"Some remarkable changes have taken place in the food and farming landscape since the book was published in 2006. Consider this handful of statistics, each in its own way an artifact of the 'where-does-my-food-come-from' question:
"There are now more than 8,000 farmers markets in America, an increase of 180 percent since 2006. More than 4,000 school districts now have farm-to-school programs, a 430 percent increase since 2006, and the percentage of elementary school with gardens has doubled, to 26 percent. During that period, sales of soda have plummeted, falling 14 percent between 2004 and 2014.The food industry is rushing to reformulate hundreds of products to remove high fructose corn syrup and other processed-food ingredients that consumers have made clear they will no longer tolerate. Sales of organic food have more than doubled since 2006, from $16.7 billion in 2006 to more than $40 billion today."
Excerpted from Michael Pollan's “The Omnivore’s Dilemma 10th Anniversary Edition”. Read the full article here.
"Wisconsin leads the nation in number of organic dairy and beef farms. That's not per capita — that's total numbers of farms for the humble Dairyland.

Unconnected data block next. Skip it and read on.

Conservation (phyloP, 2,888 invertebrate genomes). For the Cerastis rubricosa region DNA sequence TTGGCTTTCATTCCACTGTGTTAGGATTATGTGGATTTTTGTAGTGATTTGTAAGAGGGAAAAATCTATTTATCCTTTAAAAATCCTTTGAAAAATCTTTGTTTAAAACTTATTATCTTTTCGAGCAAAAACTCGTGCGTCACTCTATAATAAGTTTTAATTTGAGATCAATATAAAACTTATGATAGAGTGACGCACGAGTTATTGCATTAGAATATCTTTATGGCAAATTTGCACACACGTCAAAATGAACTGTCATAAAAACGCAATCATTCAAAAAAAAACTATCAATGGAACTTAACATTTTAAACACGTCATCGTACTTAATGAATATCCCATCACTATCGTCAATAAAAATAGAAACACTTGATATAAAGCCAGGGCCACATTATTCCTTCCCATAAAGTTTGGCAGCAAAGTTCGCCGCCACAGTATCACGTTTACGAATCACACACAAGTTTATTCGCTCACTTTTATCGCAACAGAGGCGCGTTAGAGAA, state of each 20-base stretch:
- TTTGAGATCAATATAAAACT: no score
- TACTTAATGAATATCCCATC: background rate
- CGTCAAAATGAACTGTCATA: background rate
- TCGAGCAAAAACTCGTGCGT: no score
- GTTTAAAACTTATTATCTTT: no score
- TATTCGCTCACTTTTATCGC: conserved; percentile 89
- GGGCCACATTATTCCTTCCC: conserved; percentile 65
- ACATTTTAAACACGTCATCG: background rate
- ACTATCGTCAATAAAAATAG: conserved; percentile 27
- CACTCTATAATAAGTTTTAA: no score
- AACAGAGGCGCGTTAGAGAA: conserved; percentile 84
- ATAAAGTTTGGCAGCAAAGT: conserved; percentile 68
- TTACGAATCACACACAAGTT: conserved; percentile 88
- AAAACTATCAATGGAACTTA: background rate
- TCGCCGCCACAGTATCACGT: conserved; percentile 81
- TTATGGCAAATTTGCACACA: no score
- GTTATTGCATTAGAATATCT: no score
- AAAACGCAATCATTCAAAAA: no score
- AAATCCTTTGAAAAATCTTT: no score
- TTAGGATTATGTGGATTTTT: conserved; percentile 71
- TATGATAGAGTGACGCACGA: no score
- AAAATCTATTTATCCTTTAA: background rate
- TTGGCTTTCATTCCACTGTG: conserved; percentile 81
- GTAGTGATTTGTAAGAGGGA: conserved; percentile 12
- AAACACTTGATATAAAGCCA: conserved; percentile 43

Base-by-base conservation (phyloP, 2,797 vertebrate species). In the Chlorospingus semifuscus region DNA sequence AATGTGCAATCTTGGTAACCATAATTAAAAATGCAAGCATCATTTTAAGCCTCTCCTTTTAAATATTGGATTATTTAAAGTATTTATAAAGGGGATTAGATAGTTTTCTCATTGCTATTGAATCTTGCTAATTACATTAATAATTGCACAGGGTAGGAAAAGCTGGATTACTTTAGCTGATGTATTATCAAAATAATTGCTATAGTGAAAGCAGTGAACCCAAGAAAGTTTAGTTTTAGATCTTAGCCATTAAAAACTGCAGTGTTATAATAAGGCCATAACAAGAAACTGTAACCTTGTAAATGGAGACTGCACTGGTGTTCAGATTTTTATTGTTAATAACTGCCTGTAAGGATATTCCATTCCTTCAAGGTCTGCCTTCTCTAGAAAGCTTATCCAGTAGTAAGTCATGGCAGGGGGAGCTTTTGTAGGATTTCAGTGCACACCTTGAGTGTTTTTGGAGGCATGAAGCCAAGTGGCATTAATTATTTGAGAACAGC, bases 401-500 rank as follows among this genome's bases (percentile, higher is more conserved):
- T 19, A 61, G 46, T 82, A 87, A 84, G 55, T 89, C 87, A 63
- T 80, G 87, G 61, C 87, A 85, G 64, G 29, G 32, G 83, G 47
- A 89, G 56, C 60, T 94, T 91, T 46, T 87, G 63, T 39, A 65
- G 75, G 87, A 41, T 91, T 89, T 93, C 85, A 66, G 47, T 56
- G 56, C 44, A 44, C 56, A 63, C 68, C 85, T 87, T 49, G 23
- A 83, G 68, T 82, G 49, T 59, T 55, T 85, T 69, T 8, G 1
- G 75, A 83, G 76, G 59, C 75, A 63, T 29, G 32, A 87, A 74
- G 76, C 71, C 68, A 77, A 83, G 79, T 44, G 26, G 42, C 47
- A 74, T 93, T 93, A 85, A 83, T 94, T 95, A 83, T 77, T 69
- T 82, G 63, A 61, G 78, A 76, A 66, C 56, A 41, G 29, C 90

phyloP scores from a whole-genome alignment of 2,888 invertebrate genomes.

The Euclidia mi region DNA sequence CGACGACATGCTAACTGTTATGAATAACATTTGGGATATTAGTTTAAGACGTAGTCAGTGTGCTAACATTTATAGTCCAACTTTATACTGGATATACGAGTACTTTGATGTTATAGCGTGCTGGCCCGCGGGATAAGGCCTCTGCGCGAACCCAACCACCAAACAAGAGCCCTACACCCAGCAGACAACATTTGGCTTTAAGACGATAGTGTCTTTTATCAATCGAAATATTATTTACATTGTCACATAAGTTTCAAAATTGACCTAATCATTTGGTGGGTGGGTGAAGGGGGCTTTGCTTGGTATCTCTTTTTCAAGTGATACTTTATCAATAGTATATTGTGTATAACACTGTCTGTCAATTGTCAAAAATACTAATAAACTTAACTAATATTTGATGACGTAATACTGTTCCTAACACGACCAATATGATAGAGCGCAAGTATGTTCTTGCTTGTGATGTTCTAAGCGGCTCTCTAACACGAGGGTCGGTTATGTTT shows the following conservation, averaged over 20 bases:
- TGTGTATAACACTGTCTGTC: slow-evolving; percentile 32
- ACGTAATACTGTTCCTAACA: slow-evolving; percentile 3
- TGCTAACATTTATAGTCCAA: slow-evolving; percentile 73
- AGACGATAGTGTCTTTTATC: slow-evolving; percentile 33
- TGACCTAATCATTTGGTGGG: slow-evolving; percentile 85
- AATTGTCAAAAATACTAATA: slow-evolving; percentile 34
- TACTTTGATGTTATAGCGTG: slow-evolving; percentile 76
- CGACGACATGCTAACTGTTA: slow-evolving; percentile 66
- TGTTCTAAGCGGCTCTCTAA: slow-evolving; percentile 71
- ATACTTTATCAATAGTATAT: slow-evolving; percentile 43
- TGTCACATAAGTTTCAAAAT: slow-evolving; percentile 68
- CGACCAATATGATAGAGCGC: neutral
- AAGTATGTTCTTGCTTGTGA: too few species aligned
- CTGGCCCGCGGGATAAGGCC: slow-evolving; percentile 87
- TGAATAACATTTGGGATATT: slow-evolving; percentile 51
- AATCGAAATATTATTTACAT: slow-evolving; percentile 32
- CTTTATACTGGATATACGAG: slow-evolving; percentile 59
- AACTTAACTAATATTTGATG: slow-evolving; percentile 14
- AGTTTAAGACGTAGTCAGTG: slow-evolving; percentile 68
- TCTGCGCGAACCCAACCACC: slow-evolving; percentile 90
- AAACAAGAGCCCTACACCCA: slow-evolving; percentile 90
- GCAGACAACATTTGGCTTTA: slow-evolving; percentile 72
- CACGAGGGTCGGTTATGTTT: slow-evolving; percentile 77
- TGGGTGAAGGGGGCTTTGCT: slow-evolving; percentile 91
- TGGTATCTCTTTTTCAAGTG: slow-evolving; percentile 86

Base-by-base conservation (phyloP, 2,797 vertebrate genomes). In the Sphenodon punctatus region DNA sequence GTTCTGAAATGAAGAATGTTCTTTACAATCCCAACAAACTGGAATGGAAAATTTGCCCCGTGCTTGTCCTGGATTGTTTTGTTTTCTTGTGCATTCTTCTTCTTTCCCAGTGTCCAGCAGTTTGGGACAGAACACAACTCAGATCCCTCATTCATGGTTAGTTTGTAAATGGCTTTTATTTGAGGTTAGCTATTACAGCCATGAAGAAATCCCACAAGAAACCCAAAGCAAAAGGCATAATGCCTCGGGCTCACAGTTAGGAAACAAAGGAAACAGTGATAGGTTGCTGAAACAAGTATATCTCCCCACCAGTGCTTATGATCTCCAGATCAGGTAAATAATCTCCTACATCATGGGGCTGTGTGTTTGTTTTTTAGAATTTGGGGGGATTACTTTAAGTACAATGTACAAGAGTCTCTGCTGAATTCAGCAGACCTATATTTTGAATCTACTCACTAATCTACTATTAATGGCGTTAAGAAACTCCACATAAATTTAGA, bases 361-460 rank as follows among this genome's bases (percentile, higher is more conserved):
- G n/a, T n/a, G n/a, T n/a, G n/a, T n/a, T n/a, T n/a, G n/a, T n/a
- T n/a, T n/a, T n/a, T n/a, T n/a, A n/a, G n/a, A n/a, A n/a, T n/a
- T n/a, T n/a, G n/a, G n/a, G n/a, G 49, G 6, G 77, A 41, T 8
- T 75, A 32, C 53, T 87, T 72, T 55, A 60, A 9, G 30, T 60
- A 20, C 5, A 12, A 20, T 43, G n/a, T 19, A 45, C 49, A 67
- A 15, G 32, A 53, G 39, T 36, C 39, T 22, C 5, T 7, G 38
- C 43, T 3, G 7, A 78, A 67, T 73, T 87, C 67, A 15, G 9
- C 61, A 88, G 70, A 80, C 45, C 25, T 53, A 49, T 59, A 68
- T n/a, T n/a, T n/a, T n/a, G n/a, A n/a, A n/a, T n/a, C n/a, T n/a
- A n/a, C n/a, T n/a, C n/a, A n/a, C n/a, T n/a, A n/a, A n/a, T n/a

"Wisconsin is also second in the nation for total number of organic farms — 1,228, behind California's 2,805. (New York is third at 917.) We're second only to California for total acreage in organic production, and we're home to more organic farmers than any other state.
"Why is it our state has emerged as an organic leader?
"'It's because of our heritage of dairy farms and small-scale farms, which is amenable to organic management,' said Steve Pincus, who along with his wife, Beth Kazmar, operates Tipi (pronounced teepee) Produce, a 76-acre certified-organic farm near Evansville."
Written by Jennifer Rude Klett for the Journal Sentinel. Read the full article here.
"The Free Farm Stand, located in the Mission district of San Francisco, distributes free food through gifting organic fruits, vegetables, and locally made breads every weekend.
"The food is sourced from produce that goes unsold at farmer’s markets, and from neighborhood and community gardens, and also from public and private fruit trees. Additionally, they help grow food on donated land. The Free Farm Stand builds community and provides a meeting place for locals on tight budgets.
"Most learn about the Free Farm Stand by word-of-mouth as there is little to no press and barely enough information online to even deduce the time and place of the weekly event. On distribution days people start arriving around noon and request a number which will be used to admit groups of ten at a time. Many folks picnic or sit in circles on the grass and talk while they wait their turn. There is no sense that this is any sort of hand-out or cattle call, but rather a way to connect to the community, get needed food, and foster a sense of belonging."
Written by Chelsea Rustrum, and excerpted from the book It's a Shareable Life. Read the full article here.
Each week we post articles, poems, and essays that relate to food sovereignty, health & wellbeing, and eating culture.